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Cancer patients commonly suffer from oral complications during and following cancer therapy. These include oral/pharyngeal mucositis (OM), infection, pain, bleeding, and hyposalivation. In addition, rampant dental caries may develop in patients treated with radiation in the head and neck region (H&N RT). Patients treated with hematopoietic stem cell transplant (HCT) may develop oral graft versus host disease (GVHD).
Approximately 1.2 million Americans receive cancer therapy each year, of whom approximately a third develop OM. It is the most common debilitating acute complication of cancer chemotherapy1 and H&N RT2 reported by patients, and is among the most significant major dose-limiting toxicities of cancer therapy.3-6
Severe OM may result in dose reduction, dose delay, and even in termination of planned therapy.In addition, OM is associated with considerable cost implications, ranging from US$12,000 in patients with solid tumors 7,8 to US$42,000 in HCT patients.9
In radiation-induced OM, initial mucosal whitening may occur prior to erythema and mucosal ulceration. Mucosal lesions that extend beyond the field of radiation often represent infection due to candidiasis or herpes simplex virus (HSV) reactivation. In contrast, chemotherapy-associated OM typically presents bilaterally. Myelosuppression increases the risk of bacterial and fungal invasion and systemic infection. Generally, three to five weeks are required for oral tissues to heal following completion of H&N RT, whereas healing typically occurs in two to three weeks after cancer chemotherapy.
The pathogenesis of OM is complex, involving cells of connective tissue and epithelium.10,11 Bacterial colonization of mucosal lesions and exposure of submucosal tissues to lipopolysaccharide may contribute to the severity of mucositis. It is important to further identify the sequence of the cellular and tissue events involved because this may provide a key to adequate prevention and treatment.
The risk factors for OM have not been well established, although high-risk cancer treatment protocols are defined.A number of variables have been suggested to increase the risk of mucositis, which include poor oral hygiene, trauma, tobacco use, hyposalivation, lower baseline neutrophil counts, impaired renal function, genetic polymorphisms, body mass, gender, and old age.12-15 However, study design deficiencies have hampered mucositis prevention trials and affected acceptance of the results of these studies.
The protective and homeostatic role of saliva has been documented. Important salivary functions include physical cleansing of the oral cavity, facilitation of deglutition and speech, antimicrobial activities, and buffering of acidic bacterial metabolic by-products. H&N RT leads to irreversible damage to salivary glands that are in the high-dose volume.16,76 Dry mouth (xerostomia) is a common complaint in patients on chemotherapy.17 In HCT patients, total body irradiation (TBI), as well as chronic GVHD, may contribute to hyposalivation. Hyposalivation predisposes to dental caries, periodontal diseases, mucosal infection, mucosal trauma (e.g. denture irritation), reduced denture retention, altered speech and taste, and inability to take certain foods by mouth.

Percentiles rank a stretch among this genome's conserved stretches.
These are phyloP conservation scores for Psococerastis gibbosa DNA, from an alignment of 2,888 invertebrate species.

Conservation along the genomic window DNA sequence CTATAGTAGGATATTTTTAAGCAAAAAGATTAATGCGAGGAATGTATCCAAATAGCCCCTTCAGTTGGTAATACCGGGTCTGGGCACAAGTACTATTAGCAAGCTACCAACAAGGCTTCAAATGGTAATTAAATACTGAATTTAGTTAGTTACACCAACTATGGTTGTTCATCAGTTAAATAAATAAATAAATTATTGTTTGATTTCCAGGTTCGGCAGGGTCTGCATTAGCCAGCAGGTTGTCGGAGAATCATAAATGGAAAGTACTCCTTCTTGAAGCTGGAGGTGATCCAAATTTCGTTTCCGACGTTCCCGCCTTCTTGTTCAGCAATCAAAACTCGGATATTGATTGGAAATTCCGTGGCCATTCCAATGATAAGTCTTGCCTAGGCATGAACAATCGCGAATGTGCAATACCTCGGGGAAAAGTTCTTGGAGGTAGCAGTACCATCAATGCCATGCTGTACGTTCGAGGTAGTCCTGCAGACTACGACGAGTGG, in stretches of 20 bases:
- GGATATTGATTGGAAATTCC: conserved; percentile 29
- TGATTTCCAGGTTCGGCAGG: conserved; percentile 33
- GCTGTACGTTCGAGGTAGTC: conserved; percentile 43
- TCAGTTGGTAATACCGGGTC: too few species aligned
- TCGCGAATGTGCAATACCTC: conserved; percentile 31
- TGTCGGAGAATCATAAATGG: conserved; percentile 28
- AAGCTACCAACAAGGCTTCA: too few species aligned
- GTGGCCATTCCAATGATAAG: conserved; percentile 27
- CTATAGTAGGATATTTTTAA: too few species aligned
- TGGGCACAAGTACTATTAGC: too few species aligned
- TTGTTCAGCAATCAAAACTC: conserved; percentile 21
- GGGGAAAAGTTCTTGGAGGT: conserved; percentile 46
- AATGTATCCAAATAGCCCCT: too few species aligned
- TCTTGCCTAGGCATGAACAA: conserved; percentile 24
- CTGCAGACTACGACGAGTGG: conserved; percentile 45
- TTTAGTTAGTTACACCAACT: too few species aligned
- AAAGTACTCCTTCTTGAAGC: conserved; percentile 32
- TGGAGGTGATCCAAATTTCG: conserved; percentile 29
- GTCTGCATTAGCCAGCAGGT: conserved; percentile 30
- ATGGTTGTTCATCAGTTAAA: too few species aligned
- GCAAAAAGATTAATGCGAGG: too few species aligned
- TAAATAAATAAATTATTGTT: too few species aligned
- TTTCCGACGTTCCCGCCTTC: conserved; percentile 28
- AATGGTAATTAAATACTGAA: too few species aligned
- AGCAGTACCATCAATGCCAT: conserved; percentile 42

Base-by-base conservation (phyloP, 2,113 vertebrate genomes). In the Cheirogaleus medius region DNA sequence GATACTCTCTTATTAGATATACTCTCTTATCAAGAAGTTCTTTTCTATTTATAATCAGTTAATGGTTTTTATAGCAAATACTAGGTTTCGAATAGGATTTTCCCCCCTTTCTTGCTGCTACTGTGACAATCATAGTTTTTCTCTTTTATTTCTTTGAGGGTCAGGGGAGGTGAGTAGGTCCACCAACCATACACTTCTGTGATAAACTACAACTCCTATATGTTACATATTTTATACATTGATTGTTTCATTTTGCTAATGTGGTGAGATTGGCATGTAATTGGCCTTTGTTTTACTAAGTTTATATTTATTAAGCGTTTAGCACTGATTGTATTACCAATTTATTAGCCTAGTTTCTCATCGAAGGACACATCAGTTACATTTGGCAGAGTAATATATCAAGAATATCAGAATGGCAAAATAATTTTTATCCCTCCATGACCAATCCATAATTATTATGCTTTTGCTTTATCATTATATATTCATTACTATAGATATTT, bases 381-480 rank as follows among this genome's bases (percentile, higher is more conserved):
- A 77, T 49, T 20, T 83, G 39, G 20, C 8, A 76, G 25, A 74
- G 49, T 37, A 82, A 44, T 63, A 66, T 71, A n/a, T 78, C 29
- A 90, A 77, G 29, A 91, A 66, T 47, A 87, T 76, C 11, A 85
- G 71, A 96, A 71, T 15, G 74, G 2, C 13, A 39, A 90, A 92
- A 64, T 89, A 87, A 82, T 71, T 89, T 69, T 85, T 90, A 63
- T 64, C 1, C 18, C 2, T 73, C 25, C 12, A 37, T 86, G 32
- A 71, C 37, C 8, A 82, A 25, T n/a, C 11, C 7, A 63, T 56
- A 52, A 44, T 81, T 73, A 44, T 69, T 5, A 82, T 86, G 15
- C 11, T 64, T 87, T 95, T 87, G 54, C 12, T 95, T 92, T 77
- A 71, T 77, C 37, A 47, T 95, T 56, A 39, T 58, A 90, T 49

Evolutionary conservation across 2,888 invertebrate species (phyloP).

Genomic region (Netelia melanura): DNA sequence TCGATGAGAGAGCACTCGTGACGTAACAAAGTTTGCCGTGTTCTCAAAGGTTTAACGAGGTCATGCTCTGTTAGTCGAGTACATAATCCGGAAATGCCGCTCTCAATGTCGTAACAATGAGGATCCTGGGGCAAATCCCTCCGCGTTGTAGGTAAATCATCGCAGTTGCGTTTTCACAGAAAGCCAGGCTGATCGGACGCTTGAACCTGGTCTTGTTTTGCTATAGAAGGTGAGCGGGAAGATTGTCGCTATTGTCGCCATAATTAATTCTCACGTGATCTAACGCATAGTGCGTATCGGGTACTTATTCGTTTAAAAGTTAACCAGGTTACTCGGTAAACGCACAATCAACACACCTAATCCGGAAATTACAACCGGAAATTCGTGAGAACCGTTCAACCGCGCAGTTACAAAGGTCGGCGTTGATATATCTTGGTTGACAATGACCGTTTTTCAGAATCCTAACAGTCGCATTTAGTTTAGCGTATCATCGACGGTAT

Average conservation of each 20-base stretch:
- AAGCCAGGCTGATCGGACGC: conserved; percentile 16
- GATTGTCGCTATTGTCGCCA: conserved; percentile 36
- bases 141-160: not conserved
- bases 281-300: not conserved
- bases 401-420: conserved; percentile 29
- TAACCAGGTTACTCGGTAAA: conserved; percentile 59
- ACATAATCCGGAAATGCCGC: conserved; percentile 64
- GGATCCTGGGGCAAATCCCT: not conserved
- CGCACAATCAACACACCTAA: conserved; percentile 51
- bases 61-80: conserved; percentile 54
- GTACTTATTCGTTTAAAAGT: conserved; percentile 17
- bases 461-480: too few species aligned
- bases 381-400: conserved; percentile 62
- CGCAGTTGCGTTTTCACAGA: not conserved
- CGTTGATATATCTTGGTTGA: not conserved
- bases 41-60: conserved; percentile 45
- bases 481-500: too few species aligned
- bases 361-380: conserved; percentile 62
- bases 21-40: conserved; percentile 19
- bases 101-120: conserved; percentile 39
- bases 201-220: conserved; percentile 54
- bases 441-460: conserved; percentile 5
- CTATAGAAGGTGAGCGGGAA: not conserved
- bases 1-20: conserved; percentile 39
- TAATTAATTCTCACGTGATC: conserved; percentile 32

Loss of barrier function and salivary dysfunction enhances the risk for oral and systemic infection, particularly in myelo- and immunosuppressed patients. Malignant disease, antibiotic regimens, and cancer treatment may impair the equilibrium between the oral microflora and the host.This leads to an increased risk for infection by micro-organisms that are part of the normal flora, and also promotes a shift in favor of pathogenic gram-negative bacteria.18 The most common oral bacterial infection in neutropenic patients is caused by streptococci, which often translocate into the bloodstream particularly in the presence of ulcerative OM.19-21 Although the majority of patients with viridans streptococcal bacteremia have no other manifestation of infection than fever, some patients develop an acute respiratory distress syndrome (ARDS) and septic shock, especially following bacteremia with S. mitis.22,23 In addition, systemic and invasive fungal infection is of concern.21 Whereas oropharyngeal candidiasis is associated with symptomatic infection, diagnosis of systemic candidiasis is difficult.
Oral infection is also a common cause of oral symptoms. Reactivation of latent viruses such as herpes simplex (HSV) and varicella zoster is often painful. In addition, acute necrotizing gingivitis and exacerbation of chronic dental infections are associated with pain. Furthermore, solid oral tumors, leukemia, multiple myeloma, or metastatic breast cancer may be associated with oral and facial numbness and pain.
Topical approaches to prevention and management of oral complications offer the potential advantages of high local concentration with limited or no systemic penetration and with reduced risk of drug interactions and toxicity.A number of the conditions of concern in cancer patients occur on the mucosal surface (e.g. candidiasis), and in the epithelium and immediately adjacent connective tissue (e.g. mucositis), and therefore are amenable to topical therapies.
Topical therapy requires a means of delivery of the medication to the site, retention, and release of the medication. Different forms of delivery include rinses, topical gels or creams, lozenges, and chewing gum. Selected currently used topical treatment approaches, and the need to develop products in formulations acceptable to cancer patients and to conduct studies in these patient populations, will be discussed.